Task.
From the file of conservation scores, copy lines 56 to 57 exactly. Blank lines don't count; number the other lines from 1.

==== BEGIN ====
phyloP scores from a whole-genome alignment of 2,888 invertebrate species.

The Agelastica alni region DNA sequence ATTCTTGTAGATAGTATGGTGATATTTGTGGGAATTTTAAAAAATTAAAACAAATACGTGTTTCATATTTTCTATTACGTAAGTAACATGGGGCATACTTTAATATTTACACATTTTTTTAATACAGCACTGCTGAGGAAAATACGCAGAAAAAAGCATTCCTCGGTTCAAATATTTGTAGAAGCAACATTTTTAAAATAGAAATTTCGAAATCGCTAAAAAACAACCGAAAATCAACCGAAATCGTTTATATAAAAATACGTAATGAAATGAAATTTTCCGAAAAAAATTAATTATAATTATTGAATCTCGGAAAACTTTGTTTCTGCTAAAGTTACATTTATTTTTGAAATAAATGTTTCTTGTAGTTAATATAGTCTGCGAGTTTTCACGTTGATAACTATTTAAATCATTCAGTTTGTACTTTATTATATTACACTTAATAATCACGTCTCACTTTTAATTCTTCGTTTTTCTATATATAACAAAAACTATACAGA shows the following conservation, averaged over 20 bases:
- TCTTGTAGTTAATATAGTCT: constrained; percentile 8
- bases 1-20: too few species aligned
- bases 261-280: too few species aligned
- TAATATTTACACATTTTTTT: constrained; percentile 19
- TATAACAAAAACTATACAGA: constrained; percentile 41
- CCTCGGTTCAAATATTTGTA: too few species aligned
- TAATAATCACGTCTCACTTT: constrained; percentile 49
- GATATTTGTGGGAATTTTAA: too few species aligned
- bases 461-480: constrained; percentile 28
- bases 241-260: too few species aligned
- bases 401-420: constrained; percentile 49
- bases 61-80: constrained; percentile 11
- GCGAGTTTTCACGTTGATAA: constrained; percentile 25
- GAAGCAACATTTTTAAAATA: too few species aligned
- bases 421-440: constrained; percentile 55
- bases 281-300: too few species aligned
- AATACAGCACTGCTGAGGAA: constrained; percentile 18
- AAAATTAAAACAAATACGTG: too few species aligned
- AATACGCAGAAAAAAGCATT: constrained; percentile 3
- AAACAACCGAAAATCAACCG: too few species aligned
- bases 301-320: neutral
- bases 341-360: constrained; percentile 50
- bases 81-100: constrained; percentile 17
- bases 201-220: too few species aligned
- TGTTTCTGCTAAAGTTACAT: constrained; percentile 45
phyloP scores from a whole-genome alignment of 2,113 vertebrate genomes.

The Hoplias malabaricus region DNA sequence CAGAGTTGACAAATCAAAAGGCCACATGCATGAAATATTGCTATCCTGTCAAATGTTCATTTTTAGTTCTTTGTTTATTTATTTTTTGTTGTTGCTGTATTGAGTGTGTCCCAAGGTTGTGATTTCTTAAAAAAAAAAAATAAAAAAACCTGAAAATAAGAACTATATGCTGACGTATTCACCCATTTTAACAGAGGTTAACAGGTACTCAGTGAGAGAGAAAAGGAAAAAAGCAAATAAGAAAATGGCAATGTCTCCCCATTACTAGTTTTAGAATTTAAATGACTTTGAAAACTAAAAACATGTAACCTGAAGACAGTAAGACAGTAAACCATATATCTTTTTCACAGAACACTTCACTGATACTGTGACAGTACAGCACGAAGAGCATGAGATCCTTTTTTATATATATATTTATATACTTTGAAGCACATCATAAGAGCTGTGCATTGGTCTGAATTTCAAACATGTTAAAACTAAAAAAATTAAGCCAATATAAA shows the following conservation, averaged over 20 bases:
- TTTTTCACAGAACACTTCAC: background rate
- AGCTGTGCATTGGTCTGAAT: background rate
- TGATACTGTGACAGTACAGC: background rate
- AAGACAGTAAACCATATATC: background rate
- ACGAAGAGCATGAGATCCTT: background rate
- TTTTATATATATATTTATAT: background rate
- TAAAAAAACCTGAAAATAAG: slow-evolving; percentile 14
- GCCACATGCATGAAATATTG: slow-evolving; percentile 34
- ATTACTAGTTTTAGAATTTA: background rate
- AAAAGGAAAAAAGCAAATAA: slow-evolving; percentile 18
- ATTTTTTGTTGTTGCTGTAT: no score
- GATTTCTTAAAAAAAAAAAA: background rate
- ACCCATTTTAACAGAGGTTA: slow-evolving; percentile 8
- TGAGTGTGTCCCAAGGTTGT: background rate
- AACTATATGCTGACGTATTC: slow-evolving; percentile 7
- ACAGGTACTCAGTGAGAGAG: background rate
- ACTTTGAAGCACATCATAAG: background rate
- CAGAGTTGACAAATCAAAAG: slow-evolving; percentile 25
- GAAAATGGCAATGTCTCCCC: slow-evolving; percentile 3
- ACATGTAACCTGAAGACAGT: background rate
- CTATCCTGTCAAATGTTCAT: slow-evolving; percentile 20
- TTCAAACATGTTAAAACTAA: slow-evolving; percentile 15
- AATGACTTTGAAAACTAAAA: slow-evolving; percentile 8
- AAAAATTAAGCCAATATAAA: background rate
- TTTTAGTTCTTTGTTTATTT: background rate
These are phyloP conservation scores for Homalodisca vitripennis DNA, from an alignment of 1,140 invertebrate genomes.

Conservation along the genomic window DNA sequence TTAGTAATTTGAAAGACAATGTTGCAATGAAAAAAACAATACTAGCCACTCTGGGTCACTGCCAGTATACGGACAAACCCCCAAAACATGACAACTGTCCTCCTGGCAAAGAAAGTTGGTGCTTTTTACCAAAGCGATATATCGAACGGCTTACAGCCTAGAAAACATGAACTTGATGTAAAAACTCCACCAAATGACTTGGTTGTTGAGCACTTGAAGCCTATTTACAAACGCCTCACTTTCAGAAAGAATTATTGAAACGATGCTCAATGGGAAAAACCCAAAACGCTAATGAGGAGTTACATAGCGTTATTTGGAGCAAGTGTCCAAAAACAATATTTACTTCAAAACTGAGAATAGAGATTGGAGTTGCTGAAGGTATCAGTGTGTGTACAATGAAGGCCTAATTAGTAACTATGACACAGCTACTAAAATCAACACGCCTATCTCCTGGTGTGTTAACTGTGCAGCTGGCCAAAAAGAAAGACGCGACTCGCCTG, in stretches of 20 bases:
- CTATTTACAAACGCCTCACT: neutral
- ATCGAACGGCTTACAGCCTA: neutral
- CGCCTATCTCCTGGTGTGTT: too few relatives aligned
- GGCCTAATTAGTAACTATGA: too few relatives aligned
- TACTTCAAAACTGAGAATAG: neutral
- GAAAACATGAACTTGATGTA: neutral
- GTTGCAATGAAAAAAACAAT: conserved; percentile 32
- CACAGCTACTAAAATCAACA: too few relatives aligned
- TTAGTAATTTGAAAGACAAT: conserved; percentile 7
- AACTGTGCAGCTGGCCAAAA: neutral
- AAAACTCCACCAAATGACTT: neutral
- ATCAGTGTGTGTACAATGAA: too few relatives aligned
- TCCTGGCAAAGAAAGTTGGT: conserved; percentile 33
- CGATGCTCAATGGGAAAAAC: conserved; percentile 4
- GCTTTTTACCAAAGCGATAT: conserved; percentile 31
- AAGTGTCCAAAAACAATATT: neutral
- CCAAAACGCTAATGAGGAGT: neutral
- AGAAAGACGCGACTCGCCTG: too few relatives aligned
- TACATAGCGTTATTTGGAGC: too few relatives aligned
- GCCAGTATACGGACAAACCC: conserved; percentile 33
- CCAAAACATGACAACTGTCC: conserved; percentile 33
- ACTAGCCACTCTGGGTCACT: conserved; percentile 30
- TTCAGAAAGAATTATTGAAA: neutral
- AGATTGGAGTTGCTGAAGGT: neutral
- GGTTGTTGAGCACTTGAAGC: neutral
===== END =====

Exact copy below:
Conservation along the genomic window DNA sequence TTAGTAATTTGAAAGACAATGTTGCAATGAAAAAAACAATACTAGCCACTCTGGGTCACTGCCAGTATACGGACAAACCCCCAAAACATGACAACTGTCCTCCTGGCAAAGAAAGTTGGTGCTTTTTACCAAAGCGATATATCGAACGGCTTACAGCCTAGAAAACATGAACTTGATGTAAAAACTCCACCAAATGACTTGGTTGTTGAGCACTTGAAGCCTATTTACAAACGCCTCACTTTCAGAAAGAATTATTGAAACGATGCTCAATGGGAAAAACCCAAAACGCTAATGAGGAGTTACATAGCGTTATTTGGAGCAAGTGTCCAAAAACAATATTTACTTCAAAACTGAGAATAGAGATTGGAGTTGCTGAAGGTATCAGTGTGTGTACAATGAAGGCCTAATTAGTAACTATGACACAGCTACTAAAATCAACACGCCTATCTCCTGGTGTGTTAACTGTGCAGCTGGCCAAAAAGAAAGACGCGACTCGCCTG, in stretches of 20 bases:
- CTATTTACAAACGCCTCACT: neutral